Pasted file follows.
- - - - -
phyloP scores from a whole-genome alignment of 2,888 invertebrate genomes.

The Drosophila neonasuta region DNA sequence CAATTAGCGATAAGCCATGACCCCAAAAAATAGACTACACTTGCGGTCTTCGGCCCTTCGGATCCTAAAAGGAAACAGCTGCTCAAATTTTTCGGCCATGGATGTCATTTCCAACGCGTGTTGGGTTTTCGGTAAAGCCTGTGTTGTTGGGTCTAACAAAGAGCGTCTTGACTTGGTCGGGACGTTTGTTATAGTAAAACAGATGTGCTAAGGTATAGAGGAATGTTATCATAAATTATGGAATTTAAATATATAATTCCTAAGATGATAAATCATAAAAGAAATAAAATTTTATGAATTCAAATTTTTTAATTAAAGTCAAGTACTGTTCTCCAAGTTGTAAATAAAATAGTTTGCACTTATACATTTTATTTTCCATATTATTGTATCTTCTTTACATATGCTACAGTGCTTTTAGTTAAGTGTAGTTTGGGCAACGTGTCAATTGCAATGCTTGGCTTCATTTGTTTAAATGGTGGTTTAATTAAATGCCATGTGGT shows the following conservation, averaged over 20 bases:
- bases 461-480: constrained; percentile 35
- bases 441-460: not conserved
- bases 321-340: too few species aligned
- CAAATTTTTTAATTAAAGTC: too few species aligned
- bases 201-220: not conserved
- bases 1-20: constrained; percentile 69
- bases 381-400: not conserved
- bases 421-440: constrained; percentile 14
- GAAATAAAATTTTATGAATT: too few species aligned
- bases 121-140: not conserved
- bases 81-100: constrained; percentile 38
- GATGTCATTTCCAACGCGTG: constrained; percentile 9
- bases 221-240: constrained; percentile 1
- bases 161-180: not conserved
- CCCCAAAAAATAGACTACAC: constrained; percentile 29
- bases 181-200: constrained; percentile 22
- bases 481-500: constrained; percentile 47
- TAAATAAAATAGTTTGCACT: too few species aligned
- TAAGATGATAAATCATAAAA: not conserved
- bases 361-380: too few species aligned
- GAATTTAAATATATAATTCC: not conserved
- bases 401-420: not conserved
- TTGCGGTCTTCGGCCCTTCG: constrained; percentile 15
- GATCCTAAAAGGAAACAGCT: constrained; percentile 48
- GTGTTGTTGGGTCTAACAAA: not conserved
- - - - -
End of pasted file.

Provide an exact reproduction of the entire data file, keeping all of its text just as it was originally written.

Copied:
phyloP scores from a whole-genome alignment of 2,888 invertebrate genomes.

The Drosophila neonasuta region DNA sequence CAATTAGCGATAAGCCATGACCCCAAAAAATAGACTACACTTGCGGTCTTCGGCCCTTCGGATCCTAAAAGGAAACAGCTGCTCAAATTTTTCGGCCATGGATGTCATTTCCAACGCGTGTTGGGTTTTCGGTAAAGCCTGTGTTGTTGGGTCTAACAAAGAGCGTCTTGACTTGGTCGGGACGTTTGTTATAGTAAAACAGATGTGCTAAGGTATAGAGGAATGTTATCATAAATTATGGAATTTAAATATATAATTCCTAAGATGATAAATCATAAAAGAAATAAAATTTTATGAATTCAAATTTTTTAATTAAAGTCAAGTACTGTTCTCCAAGTTGTAAATAAAATAGTTTGCACTTATACATTTTATTTTCCATATTATTGTATCTTCTTTACATATGCTACAGTGCTTTTAGTTAAGTGTAGTTTGGGCAACGTGTCAATTGCAATGCTTGGCTTCATTTGTTTAAATGGTGGTTTAATTAAATGCCATGTGGT shows the following conservation, averaged over 20 bases:
- bases 461-480: constrained; percentile 35
- bases 441-460: not conserved
- bases 321-340: too few species aligned
- CAAATTTTTTAATTAAAGTC: too few species aligned
- bases 201-220: not conserved
- bases 1-20: constrained; percentile 69
- bases 381-400: not conserved
- bases 421-440: constrained; percentile 14
- GAAATAAAATTTTATGAATT: too few species aligned
- bases 121-140: not conserved
- bases 81-100: constrained; percentile 38
- GATGTCATTTCCAACGCGTG: constrained; percentile 9
- bases 221-240: constrained; percentile 1
- bases 161-180: not conserved
- CCCCAAAAAATAGACTACAC: constrained; percentile 29
- bases 181-200: constrained; percentile 22
- bases 481-500: constrained; percentile 47
- TAAATAAAATAGTTTGCACT: too few species aligned
- TAAGATGATAAATCATAAAA: not conserved
- bases 361-380: too few species aligned
- GAATTTAAATATATAATTCC: not conserved
- bases 401-420: not conserved
- TTGCGGTCTTCGGCCCTTCG: constrained; percentile 15
- GATCCTAAAAGGAAACAGCT: constrained; percentile 48
- GTGTTGTTGGGTCTAACAAA: not conserved